What is Bursitis?
The bursa is a small sac of fluid in the joint space that provides a cushion so that bones, muscles and tendons do not rub together and produce friction. When this sac of fluid is irritated, it is called bursitis as the bursa swells and becomes inflamed. Bursitis is most common in the shoulder, elbow and hip joints; however, it can occur in the knee, Achilles tendon and at the base of the big toe.
If you are experiencing pain in your joint that is limiting your activities, then you are not alone. At Orthopedic Centers of America, we have helped over 30,000 patients find relief from pain, and we want to help you! Call 1-888-549-0835 to speak with a patient coordinator who can direct you to an orthopedic specialist with the experience and advanced training to address your pain. The call is free, and you will be glad you took the first step towards pain relief.
Causes of Bursitis
There are many causes of bursitis, but the most common cause is the result of repetitive movements. Adults 40 years old and over are more prone to bursitis because as a person ages, the tendons in the joint space become less elastic and, therefore, do not stretch as easily when a movement is forced upon the joint.
- Sudden, serious injury
- Overuse of the joint
- Repetitive minor impact to the joint
- Poor stretching or warm-up conditioning before exercise
- An abnormal bone or joint structure putting pressure on the bursa
- Inflammation from autoimmune conditions
- Side effect from certain medications
- Kneeling or leaning on elbows for a long
Causes for Bursitis in the Shoulder
- Throwing a ball repeatedly
- Lifting objects overhead
- Injury of the shoulder from a fall
- Often paired with tendonitis when the tendons adjacent to the bursa are inflamed and pain is felt when the elbow is moved away from the body
Causes for Hip Bursitis
- Spine problems such as scoliosis
- Bone spurs on hip
- Infection in the hip (rare)
Symptoms of Bursitis
If you suspect that the pain in your joint is bursitis, then there are several options an orthopedic specialist can give you to find pain relief. If the bursitis goes away only to return later, then you are at risk for having chronic bursitis. This is caused when the bursa thickens and causes swelling and limited movement. Then the muscles weaken, and the joint may become “frozen”. Common symptoms of bursitis include:
- Pain – either the pain will build gradually or you may have sudden and severe pain
- Achy joint or stiffness
- Hurts more when you press on it or move it
- May look swollen or red
- Frozen shoulder – can cause severe loss
When to see a Doctor
If your joint pain causes you to change your routine or does not allow you to participate in your normal daily activities, then you need to see a doctor. If there is excessive swelling, redness or bruising, then you should have your joint diagnosed by a highly-trained orthopedic specialist.
Non-Surgical Treatment for Bursitis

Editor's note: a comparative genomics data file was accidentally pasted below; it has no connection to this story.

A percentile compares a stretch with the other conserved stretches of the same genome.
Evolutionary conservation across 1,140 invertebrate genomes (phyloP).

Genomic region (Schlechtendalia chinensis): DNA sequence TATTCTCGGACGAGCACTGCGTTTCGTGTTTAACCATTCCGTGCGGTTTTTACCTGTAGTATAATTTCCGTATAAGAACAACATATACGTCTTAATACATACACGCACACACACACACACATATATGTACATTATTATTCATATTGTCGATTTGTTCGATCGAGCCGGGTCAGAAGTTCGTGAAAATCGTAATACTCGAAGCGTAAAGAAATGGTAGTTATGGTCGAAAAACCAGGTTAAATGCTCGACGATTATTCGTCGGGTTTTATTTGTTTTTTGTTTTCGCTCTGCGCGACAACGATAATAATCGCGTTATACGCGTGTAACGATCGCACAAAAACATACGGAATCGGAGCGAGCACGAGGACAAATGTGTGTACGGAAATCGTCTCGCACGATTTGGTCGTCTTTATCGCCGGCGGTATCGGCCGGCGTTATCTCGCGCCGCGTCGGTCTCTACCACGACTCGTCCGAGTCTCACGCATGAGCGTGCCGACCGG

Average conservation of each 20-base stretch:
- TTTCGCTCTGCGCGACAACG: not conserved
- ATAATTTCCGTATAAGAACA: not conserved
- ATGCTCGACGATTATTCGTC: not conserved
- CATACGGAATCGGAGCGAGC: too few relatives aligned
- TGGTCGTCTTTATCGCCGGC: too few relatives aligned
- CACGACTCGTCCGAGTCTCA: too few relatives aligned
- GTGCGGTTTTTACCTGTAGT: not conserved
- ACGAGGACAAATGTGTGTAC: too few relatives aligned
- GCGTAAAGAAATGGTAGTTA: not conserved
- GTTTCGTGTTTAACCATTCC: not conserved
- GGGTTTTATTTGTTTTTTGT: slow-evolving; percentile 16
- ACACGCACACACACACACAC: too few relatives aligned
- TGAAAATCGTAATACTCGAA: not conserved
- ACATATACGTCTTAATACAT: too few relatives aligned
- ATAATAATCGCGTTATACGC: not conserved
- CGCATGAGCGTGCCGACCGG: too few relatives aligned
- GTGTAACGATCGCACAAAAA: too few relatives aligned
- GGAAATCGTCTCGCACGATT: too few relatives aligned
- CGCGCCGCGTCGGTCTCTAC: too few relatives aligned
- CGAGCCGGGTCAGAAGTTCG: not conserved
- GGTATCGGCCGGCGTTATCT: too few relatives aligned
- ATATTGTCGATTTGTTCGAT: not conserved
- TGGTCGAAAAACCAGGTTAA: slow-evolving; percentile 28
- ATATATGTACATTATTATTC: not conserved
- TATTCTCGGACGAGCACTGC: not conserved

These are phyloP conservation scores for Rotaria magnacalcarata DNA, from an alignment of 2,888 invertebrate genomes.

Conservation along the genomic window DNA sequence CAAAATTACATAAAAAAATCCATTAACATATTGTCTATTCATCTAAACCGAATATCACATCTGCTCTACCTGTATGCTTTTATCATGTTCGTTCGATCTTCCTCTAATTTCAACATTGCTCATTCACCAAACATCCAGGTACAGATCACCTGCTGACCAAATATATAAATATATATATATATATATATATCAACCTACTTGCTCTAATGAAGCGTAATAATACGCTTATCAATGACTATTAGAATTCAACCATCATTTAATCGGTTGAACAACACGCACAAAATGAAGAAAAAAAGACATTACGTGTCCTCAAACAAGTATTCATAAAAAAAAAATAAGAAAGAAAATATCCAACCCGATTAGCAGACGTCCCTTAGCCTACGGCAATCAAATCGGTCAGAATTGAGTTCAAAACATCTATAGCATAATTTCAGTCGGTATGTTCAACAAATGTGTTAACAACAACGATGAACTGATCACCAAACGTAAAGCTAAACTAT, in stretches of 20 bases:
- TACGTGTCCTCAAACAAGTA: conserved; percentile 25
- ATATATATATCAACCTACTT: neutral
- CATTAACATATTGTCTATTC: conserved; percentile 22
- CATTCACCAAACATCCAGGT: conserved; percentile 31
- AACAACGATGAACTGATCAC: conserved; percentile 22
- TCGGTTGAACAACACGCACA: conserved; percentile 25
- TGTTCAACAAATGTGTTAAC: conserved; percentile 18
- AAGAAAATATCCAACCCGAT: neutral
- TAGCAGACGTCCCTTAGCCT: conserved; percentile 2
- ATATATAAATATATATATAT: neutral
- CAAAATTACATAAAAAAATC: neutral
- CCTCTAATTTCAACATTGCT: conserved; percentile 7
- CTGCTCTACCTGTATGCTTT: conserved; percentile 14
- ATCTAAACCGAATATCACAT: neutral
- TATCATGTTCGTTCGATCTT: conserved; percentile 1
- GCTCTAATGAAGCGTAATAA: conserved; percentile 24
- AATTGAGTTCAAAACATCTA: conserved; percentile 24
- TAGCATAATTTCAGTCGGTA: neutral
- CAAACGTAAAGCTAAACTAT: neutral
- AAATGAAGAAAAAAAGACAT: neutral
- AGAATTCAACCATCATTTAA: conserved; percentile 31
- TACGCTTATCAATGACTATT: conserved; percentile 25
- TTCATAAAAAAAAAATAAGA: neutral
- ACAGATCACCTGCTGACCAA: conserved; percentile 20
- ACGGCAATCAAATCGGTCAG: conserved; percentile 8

Bursitis may be prevented by avoiding repetitive motions, taking rest breaks, stretching and warming the muscles before exercise, performing strength building exercises and losing weight.
However, if you are already experiencing pain, we can help. At Orthopedic Centers of America, our board-certified physicians can diagnose your joint and create a customized treatment plan to give you pain relief. Our physicians are not involved in prescribing narcotics for pain. Instead, they address the underlying cause to help you find lasting relief. Call 1-888-549-0835 to speak with a patient coordinator who can help you today.
If you are diagnosed with bursitis in a joint, there are several non-surgical treatments that may relieve that pain.
- Rest – avoid activities that irritate the joint, allowing the injured area to rest
- Ice – the day of an injury, ice should be applied to minimize swelling
- Non-Steroidal Anti-Inflammatory Drugs (NSAIDs) – are over the counter medicines, such as ibuprophen, that can be taken to minimize pain and inflammation.
- Physical Therapy – exercises to strengthen the muscles and increase flexibility may be prescribed. If the shoulder, or another joint, is “frozen”, then physical therapy can significantly help and possibly make surgery unnecessary.
- Injections – Cortisone injections are sometimes used to minimize the inflammation and give relief from the pain.
- Aspiration of fluid – In some instances, the doctor may remove the excess fluid from the bursa to give pain relief
Surgical Treatment for Bursitis
While surgery is not always necessary for bursitis, sometimes a minimally-invasive surgery is the best solution. In these cases, the orthopedic specialist will remove the bursa from the joint. Because the surgery is done arthroscopically, with tiny incisions, the tissue is not traumatized, and the recovery is faster. The surgical procedure is not usually a long procedure and may be done as an outpatient.
Physical therapy exercises will improve the range of motion and strengthen the muscles of the joint after a surgical procedure. The exercises will be personalized for your specific case and may be continued at home.
At Orthopedic Centers of America, we want to help you find pain relief and get started on the road to recovery. Our network of board-certified, orthopedic specialists has the advanced training and experience you can trust to develop a personalized plan for you to get back to activities you love. Call 1-888-549-0835 to speak with a patient representative and get help today! The free call may be the best call you make!
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